Taxifolin Targets PI3K and mTOR and Inhibits Glioblastoma Multiforme

Weiqi Yao,1,2 Hongyun Gong,3 Heng Mei ,1 Lei Shi,4 Jinming Yu , 2,5  and Yu Hu 1

1 Department of Hematology, Union Hospital, Tong Ji Medical College, Hua Zhong University of Science and Technology, Wuhan,
Hubei, China
2 Department of Radiation Oncology, Shandong Cancer Hospital Affiliated to Shandong University,
Shandong Academy of Medical Science, Jinan, China
3 Cancer Center, Renmin Hospital of Wuhan University, Wuhan, Hubei, China
4 Fifth Medical Center of PLA General Hospital, National Clinical Research Center for Infectious Diseases, Beijing, China
5 Shandong Academy of Medical Science, Jinan, China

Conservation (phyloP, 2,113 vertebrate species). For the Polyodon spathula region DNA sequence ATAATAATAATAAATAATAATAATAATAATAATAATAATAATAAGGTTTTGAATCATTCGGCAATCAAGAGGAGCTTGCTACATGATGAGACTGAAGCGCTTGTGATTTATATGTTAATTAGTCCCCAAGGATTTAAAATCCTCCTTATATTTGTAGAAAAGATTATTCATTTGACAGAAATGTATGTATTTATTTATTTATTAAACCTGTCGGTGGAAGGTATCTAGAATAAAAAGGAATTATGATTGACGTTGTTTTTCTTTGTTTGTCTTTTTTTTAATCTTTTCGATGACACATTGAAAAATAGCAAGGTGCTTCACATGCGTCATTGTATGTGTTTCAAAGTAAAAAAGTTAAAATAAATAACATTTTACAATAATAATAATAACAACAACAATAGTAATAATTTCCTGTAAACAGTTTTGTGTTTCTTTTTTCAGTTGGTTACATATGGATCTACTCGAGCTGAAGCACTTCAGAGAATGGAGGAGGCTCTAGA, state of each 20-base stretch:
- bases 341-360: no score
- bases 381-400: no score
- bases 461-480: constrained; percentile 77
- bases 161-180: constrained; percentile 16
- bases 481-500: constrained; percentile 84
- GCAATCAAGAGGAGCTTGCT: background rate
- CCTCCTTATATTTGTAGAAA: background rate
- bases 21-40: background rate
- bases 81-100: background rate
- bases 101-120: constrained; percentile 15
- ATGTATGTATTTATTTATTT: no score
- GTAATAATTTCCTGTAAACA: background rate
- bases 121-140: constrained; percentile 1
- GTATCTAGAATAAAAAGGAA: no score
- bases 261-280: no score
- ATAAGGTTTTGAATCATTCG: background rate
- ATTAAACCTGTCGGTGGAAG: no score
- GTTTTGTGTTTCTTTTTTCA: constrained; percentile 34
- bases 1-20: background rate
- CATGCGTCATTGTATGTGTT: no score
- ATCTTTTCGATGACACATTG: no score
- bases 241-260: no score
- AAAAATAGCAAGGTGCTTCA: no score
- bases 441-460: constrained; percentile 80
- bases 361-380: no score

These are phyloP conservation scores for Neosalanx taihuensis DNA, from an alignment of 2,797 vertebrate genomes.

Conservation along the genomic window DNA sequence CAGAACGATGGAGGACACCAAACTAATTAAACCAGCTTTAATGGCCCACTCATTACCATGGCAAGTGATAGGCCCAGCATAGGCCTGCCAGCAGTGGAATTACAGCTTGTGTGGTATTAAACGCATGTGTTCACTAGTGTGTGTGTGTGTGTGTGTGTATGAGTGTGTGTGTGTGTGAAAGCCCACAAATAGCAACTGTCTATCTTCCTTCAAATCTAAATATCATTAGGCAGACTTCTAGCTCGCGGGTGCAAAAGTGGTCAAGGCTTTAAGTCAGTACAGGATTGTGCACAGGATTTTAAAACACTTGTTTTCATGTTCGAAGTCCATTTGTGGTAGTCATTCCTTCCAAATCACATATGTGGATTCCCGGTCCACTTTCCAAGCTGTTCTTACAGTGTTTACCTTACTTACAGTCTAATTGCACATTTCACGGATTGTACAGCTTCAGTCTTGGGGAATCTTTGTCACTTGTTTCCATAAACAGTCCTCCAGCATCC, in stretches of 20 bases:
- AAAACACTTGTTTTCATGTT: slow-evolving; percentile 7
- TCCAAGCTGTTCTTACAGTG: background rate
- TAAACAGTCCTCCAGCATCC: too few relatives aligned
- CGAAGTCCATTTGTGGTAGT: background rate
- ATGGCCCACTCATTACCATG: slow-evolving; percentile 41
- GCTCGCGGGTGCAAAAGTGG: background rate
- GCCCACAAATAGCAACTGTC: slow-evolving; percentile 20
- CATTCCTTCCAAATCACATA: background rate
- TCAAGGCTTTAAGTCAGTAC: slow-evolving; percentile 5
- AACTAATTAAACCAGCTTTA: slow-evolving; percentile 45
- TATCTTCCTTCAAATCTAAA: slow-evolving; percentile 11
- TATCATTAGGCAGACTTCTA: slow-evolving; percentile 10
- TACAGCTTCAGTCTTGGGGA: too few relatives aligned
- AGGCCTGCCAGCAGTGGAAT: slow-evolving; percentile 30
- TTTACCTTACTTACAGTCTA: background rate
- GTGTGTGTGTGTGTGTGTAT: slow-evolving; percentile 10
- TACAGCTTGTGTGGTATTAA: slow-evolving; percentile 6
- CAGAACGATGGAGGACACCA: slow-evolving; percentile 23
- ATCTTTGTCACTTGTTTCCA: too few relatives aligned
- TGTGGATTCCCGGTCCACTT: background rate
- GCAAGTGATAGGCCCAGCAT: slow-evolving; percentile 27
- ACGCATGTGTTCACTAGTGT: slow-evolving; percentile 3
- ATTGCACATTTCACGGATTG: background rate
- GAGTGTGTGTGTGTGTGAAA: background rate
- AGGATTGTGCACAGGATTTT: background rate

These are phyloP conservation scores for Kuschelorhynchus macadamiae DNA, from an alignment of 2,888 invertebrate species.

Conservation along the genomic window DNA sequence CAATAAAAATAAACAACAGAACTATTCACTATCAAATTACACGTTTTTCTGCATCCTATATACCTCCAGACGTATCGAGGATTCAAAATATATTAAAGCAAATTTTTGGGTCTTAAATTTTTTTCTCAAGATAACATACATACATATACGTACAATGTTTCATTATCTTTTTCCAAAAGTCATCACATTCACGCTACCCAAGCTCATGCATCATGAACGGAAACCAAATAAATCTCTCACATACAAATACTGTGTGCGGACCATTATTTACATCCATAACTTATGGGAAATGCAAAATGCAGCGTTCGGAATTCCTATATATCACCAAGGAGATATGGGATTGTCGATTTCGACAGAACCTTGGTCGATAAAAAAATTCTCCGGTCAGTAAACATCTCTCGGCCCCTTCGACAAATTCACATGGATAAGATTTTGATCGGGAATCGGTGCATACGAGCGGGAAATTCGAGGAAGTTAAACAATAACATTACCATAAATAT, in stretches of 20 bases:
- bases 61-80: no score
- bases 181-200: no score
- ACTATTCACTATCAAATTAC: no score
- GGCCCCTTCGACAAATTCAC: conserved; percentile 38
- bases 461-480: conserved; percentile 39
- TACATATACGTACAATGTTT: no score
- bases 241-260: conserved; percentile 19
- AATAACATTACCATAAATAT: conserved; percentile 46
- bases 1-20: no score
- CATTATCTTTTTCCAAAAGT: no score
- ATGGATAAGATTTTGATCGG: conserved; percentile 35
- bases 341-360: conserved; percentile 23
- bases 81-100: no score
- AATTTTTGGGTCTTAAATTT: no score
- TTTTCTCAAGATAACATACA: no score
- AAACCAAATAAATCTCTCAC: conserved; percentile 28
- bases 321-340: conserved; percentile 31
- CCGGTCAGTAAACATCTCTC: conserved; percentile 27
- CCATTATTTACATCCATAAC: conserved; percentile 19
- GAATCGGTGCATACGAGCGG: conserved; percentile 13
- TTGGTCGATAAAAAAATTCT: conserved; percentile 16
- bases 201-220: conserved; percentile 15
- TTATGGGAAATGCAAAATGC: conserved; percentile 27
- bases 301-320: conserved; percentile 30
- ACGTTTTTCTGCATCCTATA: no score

Correspondence should be addressed to Jinming Yu; and Yu Hu; Received 14 January 2021; Accepted 31 July 2021; Published 21 August 2021 Academic Editor: Dan Zhao Copyright © 2021 Weiqi Yao et al. ,is is an open access article distributed under the Creative Commons Attribution License, which permits unrestricted use, distribution, and reproduction in any medium, provided the original work is properly cited. Glioblastoma multiforme (GBM), the most common malignant primary brain tumor, has a very poor prognosis. With increasing knowledge of tumor molecular biology, targeted therapies are becoming increasingly integral to comprehensive GBM treatment strategies. mTOR is a key downstream molecule of the PI3K/Akt signaling pathway, integrating input signals from growth factors, nutrients, and energy sources to regulate cell growth and cell proliferation through multiple cellular responses. mTOR/PI3K dualtargeted therapy has shown promise in managing various cancers. Here, we report that taxifolin, a flavanone commonly found in milk thistle, inhibited mTOR/PI3K, promoted autophagy, and suppressed lipid synthesis in GBM. In silico analysis showed that taxifolin can bind to the rapamycin binding site of mTOR and the catalytic site of PI3K (p110α). In in vitro experiments, taxifolin inhibited mTOR and PI3K activity in five different glioma cell lines. Lastly, we showed that taxifolin suppressed tumors in mice; stimulated expression of autophagy-related genes LC3B-II, Atg7, atg12, and Beclin 1; and inhibited expression of fatty acid synthesis-related genes C/EBPα, PPARc, FABP4, and FAS. Our observations suggest that taxifolin is potentially a valuable drug for treating GBM